The downward trend in prices paid for working examples of the rare Apple-1 microcomputer continued last week when the latest example to be sold at auction went for only $330,000, a fall of over $57,000 from the previous Apple-1 sold by Christie’s in July and less than half the record price of $671,400 paid for a similar example in May. The reason for this isn’t clear, as the computer was in excellent condition and included the original box plus monitor, software and peripherals. It may be that the Apple-1 is no longer seen as quite so rare, as this was the fifth to come up for auction in only 18 months.
The auction, which was held by Auction Team Breker in Cologne, Germany, also featured an Arithmometer manufactured by Thomas de Colmar in Paris in the 19th century. This rare example of the first mass-produced mechanical calculating machine sold for $313,000, a new world record price for an Arithmometer. The date of manufacture was given by the auction house as 1835 but this is almost certainly incorrect, as Thomas did not finalise the design of his machine until 1848 and the presence of a serial number (No. 541) on the front panel suggests that it was one of a later batch of machines manufactured between 1867 and 1870.
I’m a huge fan of early Apple computers, having used an Apple II and an Apple Macintosh extensively in the 1980s. However, I always felt that they were overvalued by collectors in comparison to genuine antiques such as the Arithmometer, which are much older and in most cases rarer than early microcomputers, so it’s heartening to see signs that this disparity in prices may be coming to an end.
As part of my research for Chapter 12, I’ve recently finished reading the book Fumbling the Future: How Xerox Invented, then Ignored, the First Personal Computer. The book was written in 1999 by Douglas K Smith and Robert C Alexander, two Harvard educated management consultants. It chronicles the establishment of Xerox PARC, a corporate research facility set up by the US photocopier giant in 1970 to support the company’s diversification into computers, and the subsequent creation of a groundbreaking personal computer system by one of the most inventive research groups in the history of the computer.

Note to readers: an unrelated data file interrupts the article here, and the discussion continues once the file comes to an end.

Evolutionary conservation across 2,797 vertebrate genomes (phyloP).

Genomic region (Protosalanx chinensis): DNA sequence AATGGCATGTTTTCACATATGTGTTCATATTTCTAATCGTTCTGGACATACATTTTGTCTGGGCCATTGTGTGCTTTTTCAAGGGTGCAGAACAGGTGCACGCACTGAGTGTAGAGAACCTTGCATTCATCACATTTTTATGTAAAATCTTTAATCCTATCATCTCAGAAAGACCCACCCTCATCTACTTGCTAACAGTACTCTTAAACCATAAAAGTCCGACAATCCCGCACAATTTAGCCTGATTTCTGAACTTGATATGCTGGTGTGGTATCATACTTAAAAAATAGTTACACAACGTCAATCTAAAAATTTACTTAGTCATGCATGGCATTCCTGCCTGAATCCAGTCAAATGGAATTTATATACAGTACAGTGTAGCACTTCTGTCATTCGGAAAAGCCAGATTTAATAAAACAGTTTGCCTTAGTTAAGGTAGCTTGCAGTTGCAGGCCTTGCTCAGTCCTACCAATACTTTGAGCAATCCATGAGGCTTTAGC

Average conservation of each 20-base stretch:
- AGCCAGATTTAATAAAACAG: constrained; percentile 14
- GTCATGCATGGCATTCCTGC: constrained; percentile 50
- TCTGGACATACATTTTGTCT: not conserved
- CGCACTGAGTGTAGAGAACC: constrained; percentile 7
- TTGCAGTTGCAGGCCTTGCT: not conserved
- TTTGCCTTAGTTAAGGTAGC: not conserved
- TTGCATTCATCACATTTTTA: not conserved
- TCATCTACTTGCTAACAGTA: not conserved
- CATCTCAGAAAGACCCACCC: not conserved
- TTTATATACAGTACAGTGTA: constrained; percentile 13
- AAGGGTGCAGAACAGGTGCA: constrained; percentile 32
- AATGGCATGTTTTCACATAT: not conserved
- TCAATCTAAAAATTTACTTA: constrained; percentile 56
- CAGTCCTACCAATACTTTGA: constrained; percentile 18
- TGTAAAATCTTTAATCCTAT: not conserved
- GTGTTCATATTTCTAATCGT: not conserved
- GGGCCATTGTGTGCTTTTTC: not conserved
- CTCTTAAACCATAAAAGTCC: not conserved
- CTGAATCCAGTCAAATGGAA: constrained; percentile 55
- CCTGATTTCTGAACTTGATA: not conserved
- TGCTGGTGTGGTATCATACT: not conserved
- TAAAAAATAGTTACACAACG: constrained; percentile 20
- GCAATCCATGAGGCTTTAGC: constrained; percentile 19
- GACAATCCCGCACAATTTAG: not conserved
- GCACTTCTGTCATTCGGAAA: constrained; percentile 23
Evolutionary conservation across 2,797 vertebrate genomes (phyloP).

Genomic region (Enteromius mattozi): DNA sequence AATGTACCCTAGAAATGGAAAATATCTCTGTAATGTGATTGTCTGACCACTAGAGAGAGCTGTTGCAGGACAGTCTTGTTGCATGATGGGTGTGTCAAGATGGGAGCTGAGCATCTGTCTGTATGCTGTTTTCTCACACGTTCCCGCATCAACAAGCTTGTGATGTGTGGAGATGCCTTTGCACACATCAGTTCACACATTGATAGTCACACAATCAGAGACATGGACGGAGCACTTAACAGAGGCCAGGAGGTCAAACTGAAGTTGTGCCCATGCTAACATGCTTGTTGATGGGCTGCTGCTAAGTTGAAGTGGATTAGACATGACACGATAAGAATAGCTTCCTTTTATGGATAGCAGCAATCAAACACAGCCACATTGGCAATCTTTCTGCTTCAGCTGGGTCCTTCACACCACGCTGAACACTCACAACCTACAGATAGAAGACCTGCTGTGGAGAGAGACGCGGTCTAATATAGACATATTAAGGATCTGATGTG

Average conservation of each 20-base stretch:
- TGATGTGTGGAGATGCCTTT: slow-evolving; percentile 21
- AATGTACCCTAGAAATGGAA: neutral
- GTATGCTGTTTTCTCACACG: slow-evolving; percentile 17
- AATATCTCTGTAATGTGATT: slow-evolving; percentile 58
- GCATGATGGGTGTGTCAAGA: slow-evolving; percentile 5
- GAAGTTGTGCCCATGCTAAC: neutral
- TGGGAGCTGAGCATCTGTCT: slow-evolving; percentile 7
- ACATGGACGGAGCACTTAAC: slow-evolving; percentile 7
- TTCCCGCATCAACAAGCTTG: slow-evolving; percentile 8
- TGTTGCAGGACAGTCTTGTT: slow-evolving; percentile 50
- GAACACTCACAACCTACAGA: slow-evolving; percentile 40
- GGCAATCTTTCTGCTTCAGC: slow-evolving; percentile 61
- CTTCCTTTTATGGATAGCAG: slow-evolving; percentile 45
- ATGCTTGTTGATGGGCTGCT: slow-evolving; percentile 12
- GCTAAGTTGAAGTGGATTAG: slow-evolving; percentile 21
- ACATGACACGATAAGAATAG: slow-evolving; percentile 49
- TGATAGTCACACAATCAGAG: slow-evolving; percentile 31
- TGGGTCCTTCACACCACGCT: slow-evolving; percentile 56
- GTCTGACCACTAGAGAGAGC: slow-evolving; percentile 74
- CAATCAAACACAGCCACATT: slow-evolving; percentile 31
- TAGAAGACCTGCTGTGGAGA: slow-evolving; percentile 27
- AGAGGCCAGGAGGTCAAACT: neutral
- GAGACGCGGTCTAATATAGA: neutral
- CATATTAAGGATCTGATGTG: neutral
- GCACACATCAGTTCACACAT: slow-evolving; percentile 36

Fumbling the Future does a good job of explaining why Xerox needed to diversify in the first place and describing the corporate politics which prevented the company from taking full advantage of the amazing computer technology developed at PARC. Where the book isn’t quite so authoritative, however, is when it comes to the technology itself.
One of the reasons for the commercial failure of the personal interactive computer systems developed at PARC was that Xerox did not recognise the changes taking place elsewhere in the computer industry. The Xerox Alto and its commercial offspring the Xerox 8010 Star were based on a minicomputer architecture but while they were being developed the industry was moving away from minicomputer-based systems to low-cost microcomputers. By the time that the Star was introduced in April 1981, the market was already awash with inexpensive microcomputers from companies such as Apple, Commodore and Radio Shack. The Star was clearly a superior product with a revolutionary graphical user interface which made it much easier to use than other personal computers but it was also much more expensive, costing more than 10 times as much as an Apple II. When IBM introduced the 5150 PC a few months later in August 1981, the struggling Xerox Star was dead in the water.
Fortunately for Xerox, other technologies developed at PARC were successfully commercialised, such as Ethernet, which became the industry standard for connecting computers over a network, and the laser printer which generated many millions of dollars in product sales and licensing income for the company. PARC also spawned numerous spin-outs, at least two of which (3Com and Adobe Systems) became household names. Although Xerox failed to make money from it, PARC’s graphical user interface technology was the inspiration for both the Apple Macintosh and Microsoft Windows, and no modern personal computing device is complete without a user interface that owes its existence to the work of Xerox PARC.